Preventing Gray Snow in the Digital Age
Camera meters assume you want whatever you point them at to come out medium tone. That can be a problem this time of year since snow's not at all supposed to look medium tone. Thankfully, digital cameras make this easier than ever to prevent.
The traditional remedy for this problem has been the exposure compensation control that biases your camera's meter by an amount of your choosing. As a point of clarification, this only ever worked if you were using fully automatic metering, or either shutter or aperture priority. Photographers who took full control by using manual metering likely discovered that exposure compensation didn't work for them. In this mode, both aperture and shutter speed settings stayed wherever the photographer set them. Changing the exposure compensation affected neither.
But in most metering modes, you could brighten up snow by understanding that snow was supposed to be brighter than medium and accordingly adding a stop or so on the exposure compensation dial. If you set exposure compensation to +1, the camera would aim for one stop over medium instead of its usually preferred medium.
But was +1 compensation the right choice? A typical camera has a five-stop exposure range so +1 is only halfway between the medium of zero and the brightest that can be recorded at +2. And many digital cameras can reliably preserve detail somewhat above +2 from medium. Arbitrarily setting exposure compensation seems at first glance to be better than accepting medium gray snow, but on further consideration, is dull, still somewhat dingy, +1 snow that much better?
The standard explanation as to why the rule of thumb for snow was +1 compensation was that it was hard to safely pick the brightest point in the snow to meter off of. If you risked it and went to +1.5 or even +2 you might just find out after the fact that there was snow elsewhere brighter still. You knew this after the fact when you saw the burned out, featureless results in that area. Bummer. Picking +1 for exposure compensation essentially served to make sure you didn't up with either medium gray or burned out white snow. It was a compromise.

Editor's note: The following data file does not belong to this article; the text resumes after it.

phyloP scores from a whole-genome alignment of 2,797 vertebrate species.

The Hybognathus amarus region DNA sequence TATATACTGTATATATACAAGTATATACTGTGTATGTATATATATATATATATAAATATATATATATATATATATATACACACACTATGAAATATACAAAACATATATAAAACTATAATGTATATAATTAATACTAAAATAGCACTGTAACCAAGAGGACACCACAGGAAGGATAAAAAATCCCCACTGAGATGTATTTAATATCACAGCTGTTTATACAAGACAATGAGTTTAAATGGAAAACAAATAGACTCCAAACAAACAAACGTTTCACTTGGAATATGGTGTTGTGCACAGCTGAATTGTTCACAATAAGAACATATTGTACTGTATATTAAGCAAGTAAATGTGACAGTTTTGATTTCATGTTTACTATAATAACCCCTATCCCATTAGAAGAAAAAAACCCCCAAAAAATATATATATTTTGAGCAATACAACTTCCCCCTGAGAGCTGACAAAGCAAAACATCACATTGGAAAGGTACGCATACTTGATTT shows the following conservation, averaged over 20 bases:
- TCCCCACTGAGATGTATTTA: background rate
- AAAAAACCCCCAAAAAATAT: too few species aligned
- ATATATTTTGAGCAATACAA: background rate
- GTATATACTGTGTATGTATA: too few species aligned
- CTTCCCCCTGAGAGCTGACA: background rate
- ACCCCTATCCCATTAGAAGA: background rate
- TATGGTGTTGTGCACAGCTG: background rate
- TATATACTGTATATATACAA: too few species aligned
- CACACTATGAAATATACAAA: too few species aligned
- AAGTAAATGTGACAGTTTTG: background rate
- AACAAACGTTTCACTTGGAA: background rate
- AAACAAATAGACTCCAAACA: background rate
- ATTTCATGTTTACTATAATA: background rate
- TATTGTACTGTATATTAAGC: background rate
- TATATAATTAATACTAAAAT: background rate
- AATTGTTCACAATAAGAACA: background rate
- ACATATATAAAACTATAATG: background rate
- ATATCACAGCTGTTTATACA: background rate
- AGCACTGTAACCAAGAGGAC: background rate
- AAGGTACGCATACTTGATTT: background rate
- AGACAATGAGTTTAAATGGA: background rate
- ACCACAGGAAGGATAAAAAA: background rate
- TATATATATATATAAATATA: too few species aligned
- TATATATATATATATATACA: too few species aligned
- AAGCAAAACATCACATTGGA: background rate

But why compromise when a digital camera allows you not to have to?
With a digital camera you can see the results while you are still in the field. No more having to wait for the film to get developed to find out if you nailed it or if you blew it horribly. While you're still on location you can check your results and adjust accordingly. Almost every digital camera other than the smallest and cheapest models provides at least one way to judge exposure via the camera's LCD back display.
A histogram displays the distribution of brightness within an image from pure black to pure white. It doesn't tell you where in the image any given brightness is, but it does tell you how much at each brightness exists, somewhere. Some people will tell you that the perfect histogram looks like a bell curve — high in the middle and sloping down towards zero on both ends. This is exactly what the histogram of a snowy scene would look like if you shot it with a camera on fully automatic with no exposure compensation, so clearly not every image should end up with a bell curve histogram. The mid-point on the left to right axis of a histogram is medium gray and this is exactly what we are trying to avoid here. You need to expose above the midpoint of medium gray.
If you add too much exposure compensation you'll push the histogram so far to the right that it gets bunched up against the side wall. This is what clipping looks like in a histogram. You don't want that either. What you want is an exposure with highlights as close to white as possible without noticeably hitting the right hand wall. Shoot your best attempt, check the histogram, and if you don't like what you see, revise the exposure compensation accordingly and shoot again. It's that simple.
Another method many cameras provide is commonly known as "blinkies." Your camera manual though probably refers to it less colorfully as a "highlight warning" display or something similar. What it does tell the camera to add a blinking overlay to burned-out areas of the image review display. So rather than looking at the histogram to check your exposure, you can see if there are any problem areas on the image display itself. This works well for snow scenes since the critical determining factor is whether you have any burned out highlights or not. If you see no blinking spots at all, you probably can go a bit higher on the exposure compensation dial. If you see a lot of blinking areas, you've clearly gone too far. A few random blinking pixels should generally not be cause for worry, so this gives you something to shoot for. If you really want to nail the exposure, bump up the compensation until you first start to see blinking highlights, then back the setting off a tad and go with that as your final setting.
You can utilize one, the other, or both of these tools to optimize your exposure setting. The histogram tells you how much of problem you have while the blinking highlight display shows you where the problem areas are. Even with only one method, you have far more control over your winter snow scene exposures than used to be possible with film cameras. In his age of digital photography, we have some amazing tools available. If you're still just setting exposure compensation at +1 and calling it good, learn to use what your camera offers to finally make your snow look like snow. There's no reason to accept medium gray snow anymore.